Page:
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How Franchising Helped This Founder Scale His Business Former NFL player Tafa Jefferson launched a business to provide care to senior citizens. But he couldn't do it on his own.

By Stephanie Schomer

This story appears in the July 2019 issue of Entrepreneur. Subscribe »

Courtesy of Amada Senior Care

Tafa Jefferson's mother spent years working in healthcare, and she encouraged him to do the same. But Jefferson had different plans: He joined the NFL in 1996 as a Chicago Bear -- then a career-ending injury set him back a year later. So he finally took his mother's advice, becoming a certified nursing assistant, and in 1997, he launched Nurse Registry, an agency that worked with independent contractors. But years later, when he identified an increasing and overwhelming need for nonmedical care for seniors, he once again changed his plans. In 2006, he shuttered his registry business and started Amada Senior Care with business partner Chad Fotheringham a year later. After a successful start, the pair decided to franchise -- ­and the San Clemente, Calif.–based business boomed. Today, Amada Senior Care has more than 130 franchised locations across the country, continuously attracting the attention of potential franchisees, the medical industry, and clients, all of whom craved a reliable brand name in the space.

Related: Use These 3 Strategies to Build a Thriving Franchise Organization

Now that you franchise, how do you consider entering new markets?

We do a lot of due diligence in each market we enter. We look at the demographics, the household income, the healthcare infrastructure. And we make sure all our franchisees maintain full-time offices -- this is not a home-based business. We have a sales team, a scheduling team, and clinicians to ensure that the customer service experience is top-notch.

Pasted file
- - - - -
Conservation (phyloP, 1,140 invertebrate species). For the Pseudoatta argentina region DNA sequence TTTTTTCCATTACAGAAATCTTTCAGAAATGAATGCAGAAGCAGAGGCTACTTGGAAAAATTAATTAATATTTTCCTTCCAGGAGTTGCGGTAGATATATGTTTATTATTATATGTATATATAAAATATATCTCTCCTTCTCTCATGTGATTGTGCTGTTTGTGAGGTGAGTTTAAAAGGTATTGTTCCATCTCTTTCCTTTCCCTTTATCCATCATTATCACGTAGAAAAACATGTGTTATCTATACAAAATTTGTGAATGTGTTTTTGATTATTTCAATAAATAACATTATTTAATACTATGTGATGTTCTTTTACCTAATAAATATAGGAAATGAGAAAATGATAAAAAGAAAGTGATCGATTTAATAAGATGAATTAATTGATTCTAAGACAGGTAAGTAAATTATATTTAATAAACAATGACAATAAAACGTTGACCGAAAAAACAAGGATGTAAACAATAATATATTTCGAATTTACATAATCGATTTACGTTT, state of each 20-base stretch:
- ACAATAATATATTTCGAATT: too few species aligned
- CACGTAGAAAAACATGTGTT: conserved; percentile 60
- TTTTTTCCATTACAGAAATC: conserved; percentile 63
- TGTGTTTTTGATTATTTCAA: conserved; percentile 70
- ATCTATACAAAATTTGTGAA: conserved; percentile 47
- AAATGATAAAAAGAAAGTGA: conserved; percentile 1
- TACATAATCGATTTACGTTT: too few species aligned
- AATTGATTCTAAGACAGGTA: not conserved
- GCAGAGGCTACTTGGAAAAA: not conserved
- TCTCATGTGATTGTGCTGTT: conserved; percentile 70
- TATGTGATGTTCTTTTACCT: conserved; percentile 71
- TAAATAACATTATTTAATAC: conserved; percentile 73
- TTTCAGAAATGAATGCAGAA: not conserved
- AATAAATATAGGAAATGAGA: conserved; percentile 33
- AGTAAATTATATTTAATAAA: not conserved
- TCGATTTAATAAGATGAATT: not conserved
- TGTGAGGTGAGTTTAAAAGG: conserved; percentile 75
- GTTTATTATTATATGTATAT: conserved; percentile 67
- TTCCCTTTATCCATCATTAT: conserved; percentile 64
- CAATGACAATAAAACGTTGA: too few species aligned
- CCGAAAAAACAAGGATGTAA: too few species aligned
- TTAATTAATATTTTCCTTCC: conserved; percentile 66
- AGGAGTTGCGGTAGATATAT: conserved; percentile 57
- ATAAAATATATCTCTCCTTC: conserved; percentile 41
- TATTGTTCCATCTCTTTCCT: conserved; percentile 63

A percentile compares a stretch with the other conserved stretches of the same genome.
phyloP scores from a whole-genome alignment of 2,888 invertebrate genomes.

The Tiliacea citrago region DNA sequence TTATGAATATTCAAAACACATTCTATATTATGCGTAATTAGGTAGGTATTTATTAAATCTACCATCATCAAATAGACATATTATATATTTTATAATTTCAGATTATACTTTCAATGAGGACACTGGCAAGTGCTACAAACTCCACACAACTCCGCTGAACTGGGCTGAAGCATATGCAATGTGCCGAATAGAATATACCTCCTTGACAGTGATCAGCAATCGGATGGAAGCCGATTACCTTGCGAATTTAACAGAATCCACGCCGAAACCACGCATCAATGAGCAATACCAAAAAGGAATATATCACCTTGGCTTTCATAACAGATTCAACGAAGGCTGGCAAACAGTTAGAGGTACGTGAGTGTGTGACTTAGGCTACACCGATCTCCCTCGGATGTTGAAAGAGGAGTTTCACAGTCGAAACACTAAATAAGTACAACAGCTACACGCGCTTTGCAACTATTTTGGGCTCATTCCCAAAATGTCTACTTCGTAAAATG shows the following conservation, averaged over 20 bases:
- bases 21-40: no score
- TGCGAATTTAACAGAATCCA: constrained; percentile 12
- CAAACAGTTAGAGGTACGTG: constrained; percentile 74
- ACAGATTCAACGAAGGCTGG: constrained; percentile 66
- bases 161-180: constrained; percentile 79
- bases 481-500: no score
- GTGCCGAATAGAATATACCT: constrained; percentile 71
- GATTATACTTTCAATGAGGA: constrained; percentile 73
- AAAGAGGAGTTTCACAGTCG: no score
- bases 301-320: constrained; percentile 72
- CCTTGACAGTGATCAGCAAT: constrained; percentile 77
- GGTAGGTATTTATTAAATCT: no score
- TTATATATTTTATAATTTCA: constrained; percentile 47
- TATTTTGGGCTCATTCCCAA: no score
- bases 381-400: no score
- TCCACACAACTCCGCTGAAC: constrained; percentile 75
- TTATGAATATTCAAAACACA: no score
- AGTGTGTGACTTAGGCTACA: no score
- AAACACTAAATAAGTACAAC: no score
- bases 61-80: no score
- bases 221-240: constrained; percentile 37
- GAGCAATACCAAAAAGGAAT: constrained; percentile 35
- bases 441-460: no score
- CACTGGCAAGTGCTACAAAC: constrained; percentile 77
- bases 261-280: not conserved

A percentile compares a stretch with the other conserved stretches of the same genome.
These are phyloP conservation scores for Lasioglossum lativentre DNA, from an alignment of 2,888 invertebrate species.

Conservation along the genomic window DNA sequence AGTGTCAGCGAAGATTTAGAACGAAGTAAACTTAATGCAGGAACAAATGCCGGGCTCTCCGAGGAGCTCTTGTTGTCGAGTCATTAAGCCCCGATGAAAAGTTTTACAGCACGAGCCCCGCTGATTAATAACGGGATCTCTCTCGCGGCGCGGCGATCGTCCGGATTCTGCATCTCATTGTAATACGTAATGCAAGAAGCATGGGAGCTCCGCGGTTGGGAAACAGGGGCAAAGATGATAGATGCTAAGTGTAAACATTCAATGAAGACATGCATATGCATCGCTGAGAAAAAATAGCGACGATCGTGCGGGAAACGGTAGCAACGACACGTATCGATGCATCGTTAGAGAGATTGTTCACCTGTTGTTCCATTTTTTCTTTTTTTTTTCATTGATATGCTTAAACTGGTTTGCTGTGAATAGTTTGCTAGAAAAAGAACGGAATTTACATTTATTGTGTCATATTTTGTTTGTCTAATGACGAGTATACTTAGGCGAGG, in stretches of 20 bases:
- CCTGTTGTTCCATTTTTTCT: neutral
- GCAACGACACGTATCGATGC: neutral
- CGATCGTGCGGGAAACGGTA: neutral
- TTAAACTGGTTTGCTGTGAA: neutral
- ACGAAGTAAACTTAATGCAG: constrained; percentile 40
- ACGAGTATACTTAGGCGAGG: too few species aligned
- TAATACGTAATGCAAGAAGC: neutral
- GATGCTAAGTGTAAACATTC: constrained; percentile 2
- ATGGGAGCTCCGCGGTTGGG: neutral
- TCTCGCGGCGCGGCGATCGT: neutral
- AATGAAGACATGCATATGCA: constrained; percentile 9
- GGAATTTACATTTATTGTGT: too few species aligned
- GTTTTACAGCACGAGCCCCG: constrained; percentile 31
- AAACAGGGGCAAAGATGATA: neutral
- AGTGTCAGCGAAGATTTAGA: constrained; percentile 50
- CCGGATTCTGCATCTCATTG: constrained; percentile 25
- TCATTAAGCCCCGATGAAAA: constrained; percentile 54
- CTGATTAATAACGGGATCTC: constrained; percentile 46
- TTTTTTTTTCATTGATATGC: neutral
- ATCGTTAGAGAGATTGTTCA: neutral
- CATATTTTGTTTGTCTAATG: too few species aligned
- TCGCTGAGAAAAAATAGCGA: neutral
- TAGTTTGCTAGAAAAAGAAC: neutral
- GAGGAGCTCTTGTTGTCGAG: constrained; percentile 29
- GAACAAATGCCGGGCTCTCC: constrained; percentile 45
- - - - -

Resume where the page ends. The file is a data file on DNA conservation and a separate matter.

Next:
What do you look for in your franchisees?

Our strategy is simple: We need a sales force. People who have demonstrated a successful career in sales companies do extremely well in our system, because so much of the role of the franchisee is interacting with physicians, case managers, and social workers, who will refer their clients and patients to us. We have that person in mind to run and manage our offices, and then we build the operational talent and staff around that individual.

Related: What Franchises Should Look For In a Marketing Firm

This is such a personal and emotional business. How do you train people to work with families who are going through a stressful time?

Usually our franchisees are dealing with a son or daughter, someone in the sandwich generation who's juggling kids and a career and healthcare issues related to their parents. We teach our franchise partners how to provide a total solution for care -- placement services if affordable senior housing is needed, in-home placement, and technology that can help families keep tabs on mom and dad.

What's the biggest challenge your franchisees are facing?

We can't hire fast enough. With the amount of care required as more seniors are aging in place, we just don't have the workforce we need. So we're looking at changing our messaging and doing a better job of recruiting staff and reaching the workforce via technology. Seventy-two percent of our existing staff have experience in retail and fast food, so we want to attract that niche and position ourselves as a great employer that offers staff positions and is ready to help them take on a job and career path that is challenging but rewarding.

Stephanie Schomer

Entrepreneur Staff

Deputy Editor

Stephanie Schomer is Entrepreneur magazine's deputy editor. She previously worked at Entertainment WeeklyArchitectural Digest and Fast Company. Follow her on Twitter @stephschomer.

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